Gerald Gentleman Station near Sutherland, NPPD's largest power plant.
The U.S. D.C. Circuit Court of Appeals has struck down the EPA's controversial Cross-State Air Pollution Rule.
The Cross-State Air Pollution Rule addressed a theoretical emissions compliance issue in Milwaukee, Wisc. It was thought that emissions from Nebraska power plants were traveling to Wisconsin and causing high emissions there.
On Tuesday, the court officially struck down the CSAPR.
Under CSAPR, the EPA proposed to cap Nebraska’s overall emissions in order to reduce potential pollution theoretically caused by emissions traveling upwind to Wisconsin, Nebraska Attorney General Jon Bruning said.
Bruning convinced the appeals court that there would be irreparable harm to Nebraska energy consumers while the emissions theory is highly suspect.
The CSAPR would have forced Nebraska power producers to retrofit coal plants to control emissions. It was originally set to take effect Jan. 1, but in December Bruning successfully obtained a court order delaying the retrofit.
Projected capital and operating costs to comply would have totaled more than $60 million for the Nebraska Public Power District and the Omaha Public Power District, Bruning said.
He said the cities of Hastings, Fremont and Grand Island would have faced millions in costs.
However, the overall results of the retrofits were unknown, Bruning said.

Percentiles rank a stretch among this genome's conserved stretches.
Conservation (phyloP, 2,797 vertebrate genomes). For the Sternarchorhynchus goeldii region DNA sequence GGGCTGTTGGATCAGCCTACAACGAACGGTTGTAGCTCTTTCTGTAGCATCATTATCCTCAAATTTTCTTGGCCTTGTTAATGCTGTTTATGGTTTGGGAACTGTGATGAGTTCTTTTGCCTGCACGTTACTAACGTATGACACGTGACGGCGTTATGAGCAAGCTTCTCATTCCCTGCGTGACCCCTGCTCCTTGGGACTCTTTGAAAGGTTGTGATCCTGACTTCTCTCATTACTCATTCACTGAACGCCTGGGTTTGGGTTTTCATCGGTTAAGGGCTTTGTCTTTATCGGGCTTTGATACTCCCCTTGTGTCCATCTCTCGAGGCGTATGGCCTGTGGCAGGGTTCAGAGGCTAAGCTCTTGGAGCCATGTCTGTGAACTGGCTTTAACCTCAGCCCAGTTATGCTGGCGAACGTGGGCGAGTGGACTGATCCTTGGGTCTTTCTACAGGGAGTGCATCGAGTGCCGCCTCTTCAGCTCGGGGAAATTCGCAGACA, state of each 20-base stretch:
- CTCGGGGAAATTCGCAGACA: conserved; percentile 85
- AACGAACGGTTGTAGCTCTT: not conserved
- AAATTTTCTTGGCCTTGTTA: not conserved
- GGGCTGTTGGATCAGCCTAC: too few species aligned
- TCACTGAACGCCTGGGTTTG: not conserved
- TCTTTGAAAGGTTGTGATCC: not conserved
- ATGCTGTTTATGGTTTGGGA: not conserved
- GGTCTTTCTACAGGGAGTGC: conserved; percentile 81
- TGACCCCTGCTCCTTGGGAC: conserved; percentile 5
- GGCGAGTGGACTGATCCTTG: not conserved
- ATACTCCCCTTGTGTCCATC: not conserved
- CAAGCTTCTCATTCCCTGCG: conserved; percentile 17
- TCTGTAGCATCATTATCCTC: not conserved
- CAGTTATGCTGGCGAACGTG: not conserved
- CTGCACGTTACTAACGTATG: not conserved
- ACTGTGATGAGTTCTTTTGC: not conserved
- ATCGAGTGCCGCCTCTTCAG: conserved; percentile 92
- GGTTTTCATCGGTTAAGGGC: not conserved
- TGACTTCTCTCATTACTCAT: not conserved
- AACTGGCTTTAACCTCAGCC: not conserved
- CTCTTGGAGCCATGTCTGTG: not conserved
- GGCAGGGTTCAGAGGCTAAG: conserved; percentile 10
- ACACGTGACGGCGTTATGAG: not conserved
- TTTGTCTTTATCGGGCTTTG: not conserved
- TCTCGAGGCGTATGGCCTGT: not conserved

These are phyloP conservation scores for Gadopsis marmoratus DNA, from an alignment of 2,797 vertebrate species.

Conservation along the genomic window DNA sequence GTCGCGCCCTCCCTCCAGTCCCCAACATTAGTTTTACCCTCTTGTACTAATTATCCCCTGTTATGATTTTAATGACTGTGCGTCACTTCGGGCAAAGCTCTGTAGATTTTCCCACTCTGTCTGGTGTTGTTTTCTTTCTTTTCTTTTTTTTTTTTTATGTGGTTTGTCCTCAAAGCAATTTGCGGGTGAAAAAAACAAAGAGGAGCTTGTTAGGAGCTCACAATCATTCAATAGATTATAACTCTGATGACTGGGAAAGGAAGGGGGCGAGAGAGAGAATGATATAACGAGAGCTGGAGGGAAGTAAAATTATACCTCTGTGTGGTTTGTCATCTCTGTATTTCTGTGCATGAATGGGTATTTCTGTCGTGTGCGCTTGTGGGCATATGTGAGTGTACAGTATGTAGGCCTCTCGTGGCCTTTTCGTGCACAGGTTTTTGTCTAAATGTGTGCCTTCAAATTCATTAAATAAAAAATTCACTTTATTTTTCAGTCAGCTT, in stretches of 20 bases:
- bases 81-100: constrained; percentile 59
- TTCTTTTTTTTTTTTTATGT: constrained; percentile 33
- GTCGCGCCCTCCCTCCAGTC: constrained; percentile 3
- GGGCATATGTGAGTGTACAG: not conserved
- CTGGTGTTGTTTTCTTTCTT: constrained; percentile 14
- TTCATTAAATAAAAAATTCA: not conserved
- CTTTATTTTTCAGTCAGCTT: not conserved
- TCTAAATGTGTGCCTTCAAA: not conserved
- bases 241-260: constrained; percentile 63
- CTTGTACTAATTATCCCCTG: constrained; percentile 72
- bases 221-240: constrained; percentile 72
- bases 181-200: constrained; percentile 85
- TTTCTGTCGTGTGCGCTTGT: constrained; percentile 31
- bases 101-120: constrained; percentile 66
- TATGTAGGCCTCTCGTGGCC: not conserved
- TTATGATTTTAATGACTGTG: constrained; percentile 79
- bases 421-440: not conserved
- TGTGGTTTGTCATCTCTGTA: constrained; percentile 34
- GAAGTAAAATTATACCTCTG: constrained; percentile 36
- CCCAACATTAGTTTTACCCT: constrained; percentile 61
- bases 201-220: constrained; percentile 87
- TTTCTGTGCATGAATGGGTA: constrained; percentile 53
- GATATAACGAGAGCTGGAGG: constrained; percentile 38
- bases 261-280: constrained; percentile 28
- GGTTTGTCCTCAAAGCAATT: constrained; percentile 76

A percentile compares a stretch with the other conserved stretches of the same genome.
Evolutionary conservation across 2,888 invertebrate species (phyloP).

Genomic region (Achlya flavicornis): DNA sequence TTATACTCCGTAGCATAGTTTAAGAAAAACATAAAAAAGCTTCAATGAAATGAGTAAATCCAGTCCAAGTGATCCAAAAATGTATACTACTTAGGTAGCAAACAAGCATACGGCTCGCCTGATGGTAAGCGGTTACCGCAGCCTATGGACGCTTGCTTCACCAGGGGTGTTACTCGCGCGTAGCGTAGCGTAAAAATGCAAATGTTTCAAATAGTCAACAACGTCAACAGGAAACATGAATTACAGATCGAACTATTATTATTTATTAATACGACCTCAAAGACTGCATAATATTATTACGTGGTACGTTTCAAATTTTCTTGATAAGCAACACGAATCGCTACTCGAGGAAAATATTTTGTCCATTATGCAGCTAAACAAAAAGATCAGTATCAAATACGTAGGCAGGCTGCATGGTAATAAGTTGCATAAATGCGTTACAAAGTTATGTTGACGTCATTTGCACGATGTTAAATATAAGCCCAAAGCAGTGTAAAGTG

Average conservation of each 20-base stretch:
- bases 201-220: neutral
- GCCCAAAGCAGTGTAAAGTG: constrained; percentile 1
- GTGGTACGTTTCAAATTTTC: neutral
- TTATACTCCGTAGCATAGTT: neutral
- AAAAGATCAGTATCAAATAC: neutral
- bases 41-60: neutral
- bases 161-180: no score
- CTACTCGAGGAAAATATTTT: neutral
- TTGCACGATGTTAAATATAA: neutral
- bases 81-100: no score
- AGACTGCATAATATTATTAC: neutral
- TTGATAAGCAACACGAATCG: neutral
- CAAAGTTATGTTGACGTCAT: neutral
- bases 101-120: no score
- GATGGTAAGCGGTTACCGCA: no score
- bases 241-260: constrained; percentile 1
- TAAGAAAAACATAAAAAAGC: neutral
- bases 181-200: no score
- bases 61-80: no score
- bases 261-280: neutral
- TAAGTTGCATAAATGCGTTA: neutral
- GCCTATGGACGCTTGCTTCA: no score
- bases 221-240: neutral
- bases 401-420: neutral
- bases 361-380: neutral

The decision "is a decisive victory for states and their ability to stand against EPA’s costly rules and regulations that threaten to increase consumer electricity bills and cripple local economies,” Sen. Mike Johanns said. “EPA has a troubling history of overreaching beyond its authority and ignoring state enforcement agencies. I’m pleased the court called EPA out on both counts in this case.”
The rule not only set strict new emission standards, it forced energy providers to implement costly changes in just six months, Johanns said.
Bruning also said it is a victory for states and a setback for the EPA.
“Today’s decision is a victory for states’ rights and a push-back against EPA’s job-killing regulations based on questionable science," Bruning said. "We won’t allow an overreaching federal agency to run roughshod over Nebraska’s energy consumers and providers. Increased operating costs for producers likely would have affected all Nebraska energy consumers, especially those in our agricultural community.”
Bruning's appeal was supported by six states on the petition for review -- Texas, Alabama, South Carolina, Florida, Oklahoma and Virginia. Eight other states filed separate motions, totaling 15 state challenges to the rule’s implementation.
In Nebraska, the cities of Grand Island, Fremont and Hastings provided support for the motion.
Bruning said additional support was provided by NPPD, OPPD, LES and other public power districts.